It was the dangerous days leading up to South Africa’s first democratic elections on April 27, 1994. Jodi Bieber, a newspaper rookie photographer, was sent on assignment to cut her teeth in a violent Ulundi, in KwaZulu-Natal, a warzone for the African National Congress and Inkatha Freedom Party.
“I definitely knew I was not the war photographer because we witnessed quite a few violent situations in Ulundi. At one time we slept on the floor of our hotel, we thought we might be assassinated,” says Bieber, then freelance photographer at The Star, in Johannesburg.
In KwaZulu-Natal, Bieber suffered rough times documenting the tragic tale of the dead and wounded on the painful path to democracy.
“When I was not freelancing for the newspaper, I created bodies of work about different subjects; one of my first projects was the crime prevention unit in Hillbrow. I spent six months with police who worked undercover,” she says.
Right from the early days, Bieber and her camera tempted fate. She survived to win the prestigious World Press Photo of the year in 2010, for the photograph of a violated young woman in a refugee camp in Kabul, Afghanistan.
The picture spoke a thousand horrifying words. It captured the 18-year-old Bibi Aisha who was dragged by her angry in-laws to a mountain where her Taliban soldier husband cut off her nose and ears. She was left for dead as punishment for running from her marriage to escape years of abuse. Aisha survived and ended up in the refugee camp where Bieber found her in 2010.
“It took the photograph in a very plain room. When I created the picture I asked Bibi through an interpreter to close her eyes and think about her inner beauty and her inner power and look at me. She did that and I took the photo. That’s the photograph they used. But I was very worried because I took her very empowered photograph. I thought I had failed because TIME would want something more vulnerable. TIME said it was the most iconic photograph they had seen. And it went on to win the award. For one year I traveled to about 20 countries and I gave talks to universities. I was in front of the cameras for the first time,” says Bieber.
Bieber’s photograph changed Aisha’s life. In August 2010, TIME magazine ran it on the cover. A family in the United States read the story and adopted Aisha and the Grossman Burn Foundation is paying for a reconstructive surgery on her nose.
“When I choose projects, it’s because I identify with the subject. Because I identify, I relate to it, that’s really why I want to do it. Hopefully through what I do I am also learning something from it. Yes, the aesthetic for me is as important as the content, definitely. I like to touch on the subjects that have some relevance to me,” says Bieber.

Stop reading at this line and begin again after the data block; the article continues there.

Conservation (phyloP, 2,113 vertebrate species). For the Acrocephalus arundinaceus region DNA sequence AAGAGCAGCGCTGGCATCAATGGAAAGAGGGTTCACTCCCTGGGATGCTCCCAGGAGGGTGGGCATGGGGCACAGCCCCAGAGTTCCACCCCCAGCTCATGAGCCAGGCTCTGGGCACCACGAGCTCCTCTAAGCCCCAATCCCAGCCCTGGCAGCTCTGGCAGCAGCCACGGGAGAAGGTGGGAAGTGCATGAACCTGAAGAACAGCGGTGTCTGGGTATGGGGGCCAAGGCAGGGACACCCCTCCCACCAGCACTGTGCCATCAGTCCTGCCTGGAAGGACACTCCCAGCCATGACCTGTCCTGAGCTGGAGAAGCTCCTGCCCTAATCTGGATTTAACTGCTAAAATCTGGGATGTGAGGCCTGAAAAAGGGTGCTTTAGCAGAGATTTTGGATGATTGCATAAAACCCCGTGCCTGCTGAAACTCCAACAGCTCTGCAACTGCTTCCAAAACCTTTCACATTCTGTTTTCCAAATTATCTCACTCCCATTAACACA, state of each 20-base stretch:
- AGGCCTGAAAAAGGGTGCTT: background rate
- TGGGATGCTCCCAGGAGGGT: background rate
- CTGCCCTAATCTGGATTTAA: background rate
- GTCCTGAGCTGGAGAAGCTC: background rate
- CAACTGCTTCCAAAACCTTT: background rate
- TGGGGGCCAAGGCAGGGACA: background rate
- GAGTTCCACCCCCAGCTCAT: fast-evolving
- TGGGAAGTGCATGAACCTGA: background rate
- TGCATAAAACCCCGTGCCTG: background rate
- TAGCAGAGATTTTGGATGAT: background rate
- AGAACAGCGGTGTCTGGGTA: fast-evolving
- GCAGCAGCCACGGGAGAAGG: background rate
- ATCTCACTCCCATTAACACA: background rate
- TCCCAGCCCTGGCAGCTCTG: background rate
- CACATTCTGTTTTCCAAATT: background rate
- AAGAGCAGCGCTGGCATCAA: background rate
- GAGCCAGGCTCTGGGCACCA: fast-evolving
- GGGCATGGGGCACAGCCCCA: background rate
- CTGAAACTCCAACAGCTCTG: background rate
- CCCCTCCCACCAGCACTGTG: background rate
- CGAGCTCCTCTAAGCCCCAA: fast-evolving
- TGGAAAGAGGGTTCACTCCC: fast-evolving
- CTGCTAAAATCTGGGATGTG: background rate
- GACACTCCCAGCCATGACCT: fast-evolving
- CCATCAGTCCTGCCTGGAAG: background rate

When FORBES AFRICA met Bieber in late November, she was going on a two-week assignment to Papua New Guinea to photograph women and children scarred by violence. Doctors Without Borders commissioned this project. A week earlier, South African National Gallery had closed an exhibition of her work called Between Darkness and Light; what she calls a mid-career retrospective. It ran for three months.
Bieber says she creates relationships within the communities, because there’s always an element of danger.
“For me, people are people even if they are criminals, if they know you they won’t touch you, they won’t try to hurt you. I went to Iraq but I never felt fearful but you always know that something might happen. But when I was attacked, I was photographing outside a restaurant in Cape Town. So you never know when you could be attacked. Life is not as predictable. That’s why my book is called Between Dogs and Wolves, a title from French phrase entre les chiens et loups,” says Bieber.
Work is a world away from where Bieber was born in 1966, in Hillbrow, central Johannesburg. She grew up in segregated South Africa and went to all-white schools. The system fostered rebellion in her soul.
“I don’t think art was embraced when I was growing up but I used to question things. I had a history teacher I am friends with now. He opened our eyes to what was happening in South Africa at the time. Remember in 1976 was when we first got television. It was a completely different time, but I remember seeing those yellow nyalas [a military vehicle], I knew something was not right in our society. So, I was very rebellious at high school. I had an opinion and I had a voice, I was not just following the crowd,” she says.
In 1993, aged 23, Bieber took a part-time course at Market Photo Workshop in Johannesburg – the training ground for many successful African photographers – while she worked as a media planner for an advertising agency in Sandton, north of Johannesburg. After the course, Bieber left her job for a three-month trainee post at The Star. In 1996, she was one of 12 young world photographers selected for a week’s training in a World Press Masterclass in Rotterdam, Holland. This led to myriad awards at home and internationally.
Bieber’s expeditions are recorded in books: Real Beauty; which challenges stereotypes of beauty in South Africa, Soweto; about ordinary life in South Africa’s biggest township and Between Dogs And Wolves: Growing Up With South Africa, which documents the country for over a decade.
“All my work deals with issues relating to broader society and lots of it challenges the stereotypes that exist in the media,” says Bieber.
For two decades, Bieber’s work changed lives around the world and she vows to document the injustices. Her camera and her soul agree.
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